Tuesday, March 19, 2019

Mutable: Chapter Twenty-Seven, Part Two

Notes: We meet the enemy! Kind of.

Title: Mutable: Chapter Twenty-Seven, Part Two


Chapter Twenty-Seven, Part Two

They entered the front of the palace with no problems. That in and of itself was suspicious—there had just been a bloody massacre outside, it should have prompted more of a response from the palace staff, at least. But no one came to them.
“We need to get back to their living quarters,” Rone said. “It’s the most defensible place in the house. That’s where Amiru is likely to be, with Tiyana and the kids.”
The kids. Of course, his own children wouldn’t be infected with the phage but that didn’t mean they weren’t still pawns in this. If Christala could make Amiru threaten them, hurt them—Rone wouldn’t let that happen. He might give in, to keep the children from getting hurt. What would Christala ask for? And would Cas be able to keep her from getting it?
And speaking of the children, what were they going to do with Lilah and Shar? “What about—” Cas began, but he was interrupted a second later by a muffled pssst. He turned to see a young woman in a sturdy brown uniform, with tight black curls and dark skin, motioning to them from the hall on the right-hand side.
“Riina?” Rone said, sounding surprised.
“Riina!” Lilah made as though to run for her, but Cas held her back. Riina. The nanny. The one that Tiyana said was sick.
“It’s okay,” Riina encouraged, correctly—or at least, partially correctly—interpreting Cas’s hesitation. “I put the boys in the panic room before I came back to look for Tiyana. It’s gone crazy here—the king ordered everyone to leave, almost everyone! He kicked out all the staff and guards and set the doors to keep them out.”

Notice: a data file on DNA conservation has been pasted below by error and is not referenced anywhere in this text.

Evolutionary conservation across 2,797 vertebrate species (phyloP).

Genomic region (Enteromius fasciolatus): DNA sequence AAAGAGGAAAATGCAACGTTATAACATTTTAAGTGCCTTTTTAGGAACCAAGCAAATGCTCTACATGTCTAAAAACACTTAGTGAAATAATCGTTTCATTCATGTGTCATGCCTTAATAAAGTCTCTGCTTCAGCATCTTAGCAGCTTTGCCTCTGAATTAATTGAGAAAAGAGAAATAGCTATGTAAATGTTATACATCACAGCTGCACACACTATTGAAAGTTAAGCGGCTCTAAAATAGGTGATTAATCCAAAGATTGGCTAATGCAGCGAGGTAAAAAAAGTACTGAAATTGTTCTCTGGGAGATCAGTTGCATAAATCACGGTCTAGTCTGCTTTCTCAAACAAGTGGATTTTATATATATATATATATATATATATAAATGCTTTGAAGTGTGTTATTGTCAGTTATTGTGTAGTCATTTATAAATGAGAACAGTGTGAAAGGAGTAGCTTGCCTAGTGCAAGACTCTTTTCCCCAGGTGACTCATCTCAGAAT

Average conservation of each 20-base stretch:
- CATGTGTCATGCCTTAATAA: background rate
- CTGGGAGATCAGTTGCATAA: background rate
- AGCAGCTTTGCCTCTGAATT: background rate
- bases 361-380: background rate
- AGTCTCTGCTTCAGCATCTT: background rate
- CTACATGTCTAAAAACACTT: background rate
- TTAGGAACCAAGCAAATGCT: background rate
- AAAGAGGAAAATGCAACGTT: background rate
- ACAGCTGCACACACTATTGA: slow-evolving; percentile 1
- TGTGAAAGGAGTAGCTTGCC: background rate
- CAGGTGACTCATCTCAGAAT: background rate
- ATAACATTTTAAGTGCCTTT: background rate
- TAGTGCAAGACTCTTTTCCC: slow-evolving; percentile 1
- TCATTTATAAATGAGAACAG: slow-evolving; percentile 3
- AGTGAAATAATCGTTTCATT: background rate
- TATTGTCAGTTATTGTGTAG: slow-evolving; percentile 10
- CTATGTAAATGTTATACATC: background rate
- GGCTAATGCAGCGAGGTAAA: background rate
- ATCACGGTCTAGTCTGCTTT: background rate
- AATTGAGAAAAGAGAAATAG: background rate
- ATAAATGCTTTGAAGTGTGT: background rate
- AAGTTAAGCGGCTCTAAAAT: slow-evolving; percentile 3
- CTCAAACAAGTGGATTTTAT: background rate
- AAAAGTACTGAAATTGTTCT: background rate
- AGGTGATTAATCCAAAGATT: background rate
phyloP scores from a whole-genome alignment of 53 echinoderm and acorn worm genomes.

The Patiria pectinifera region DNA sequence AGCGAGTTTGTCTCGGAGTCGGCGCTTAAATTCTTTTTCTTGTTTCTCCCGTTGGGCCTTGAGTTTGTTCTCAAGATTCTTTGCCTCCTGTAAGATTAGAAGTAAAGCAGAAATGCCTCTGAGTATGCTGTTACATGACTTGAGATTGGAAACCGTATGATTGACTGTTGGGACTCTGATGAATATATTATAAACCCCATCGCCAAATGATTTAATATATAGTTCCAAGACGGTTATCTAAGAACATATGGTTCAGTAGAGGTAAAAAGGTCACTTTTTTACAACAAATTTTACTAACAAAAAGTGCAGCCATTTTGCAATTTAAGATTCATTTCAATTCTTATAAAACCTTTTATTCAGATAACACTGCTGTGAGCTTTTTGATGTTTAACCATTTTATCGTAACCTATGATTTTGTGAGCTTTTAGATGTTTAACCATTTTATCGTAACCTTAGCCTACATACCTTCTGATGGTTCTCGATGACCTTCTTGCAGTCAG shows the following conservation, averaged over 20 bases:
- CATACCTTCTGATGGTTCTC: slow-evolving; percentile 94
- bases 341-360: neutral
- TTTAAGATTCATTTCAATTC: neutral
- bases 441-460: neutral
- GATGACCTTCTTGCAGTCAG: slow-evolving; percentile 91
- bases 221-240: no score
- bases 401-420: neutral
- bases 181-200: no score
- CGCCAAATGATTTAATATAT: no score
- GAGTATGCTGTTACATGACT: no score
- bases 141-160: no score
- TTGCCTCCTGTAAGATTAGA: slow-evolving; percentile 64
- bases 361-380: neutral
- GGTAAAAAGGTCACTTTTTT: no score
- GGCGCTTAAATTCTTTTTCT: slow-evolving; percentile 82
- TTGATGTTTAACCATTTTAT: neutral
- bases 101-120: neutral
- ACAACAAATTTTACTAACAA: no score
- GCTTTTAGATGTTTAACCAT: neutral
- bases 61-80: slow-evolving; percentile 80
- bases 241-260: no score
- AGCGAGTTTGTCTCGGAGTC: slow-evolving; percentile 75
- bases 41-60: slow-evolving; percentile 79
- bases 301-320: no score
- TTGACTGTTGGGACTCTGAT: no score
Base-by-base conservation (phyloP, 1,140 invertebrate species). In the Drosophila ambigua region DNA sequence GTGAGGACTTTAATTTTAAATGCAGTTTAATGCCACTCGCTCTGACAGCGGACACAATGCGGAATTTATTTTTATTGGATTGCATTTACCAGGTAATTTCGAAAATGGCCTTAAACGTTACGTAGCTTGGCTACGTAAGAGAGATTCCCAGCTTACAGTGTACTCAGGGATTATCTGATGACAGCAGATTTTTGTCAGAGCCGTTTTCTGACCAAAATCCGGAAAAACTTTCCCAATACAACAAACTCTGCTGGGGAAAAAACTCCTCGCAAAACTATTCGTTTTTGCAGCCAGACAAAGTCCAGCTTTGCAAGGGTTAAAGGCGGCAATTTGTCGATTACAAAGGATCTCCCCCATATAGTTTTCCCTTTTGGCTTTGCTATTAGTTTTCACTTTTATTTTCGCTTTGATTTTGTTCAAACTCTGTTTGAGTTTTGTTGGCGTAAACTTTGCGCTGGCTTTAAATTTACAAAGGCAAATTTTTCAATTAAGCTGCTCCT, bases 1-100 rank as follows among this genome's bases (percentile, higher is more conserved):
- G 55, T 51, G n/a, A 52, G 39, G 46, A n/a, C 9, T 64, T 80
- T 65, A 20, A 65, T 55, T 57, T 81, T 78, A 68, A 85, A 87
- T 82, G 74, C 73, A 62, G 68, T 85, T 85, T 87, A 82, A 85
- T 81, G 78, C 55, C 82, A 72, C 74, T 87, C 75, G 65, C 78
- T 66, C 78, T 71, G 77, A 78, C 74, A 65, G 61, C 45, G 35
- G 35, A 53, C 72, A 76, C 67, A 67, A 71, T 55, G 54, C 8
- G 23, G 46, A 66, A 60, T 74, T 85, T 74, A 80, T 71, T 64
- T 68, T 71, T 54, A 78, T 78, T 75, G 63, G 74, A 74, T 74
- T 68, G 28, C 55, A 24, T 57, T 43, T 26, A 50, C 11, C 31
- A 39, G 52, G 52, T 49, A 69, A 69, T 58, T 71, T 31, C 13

“How did you get in?” Rone asked.
Riina shook her head. “I never left. I’ve been in the infirmary for the past few days, but I was the only one there apart from the doctor, and he didn’t come to work today. I hid while two of the king’s bodyguards checked the infirmary an hour ago—something just didn’t feel right. Something’s happened to King Amiru! He’s not acting like himself!” She sounded genuinely distressed. “When I went to the nursery and found the boys alone, I knew something was seriously wrong. I put them in the panic room and came back to try and get their mom.” She held out her hand again. “Lilah and Shar can join them, Gale will let them in. I’ll take them.” She glanced hesitantly between the two of them. “Or—or you can bring them yourselves, that’s fine. I just—they need to be safe. Please, I’m telling the truth!”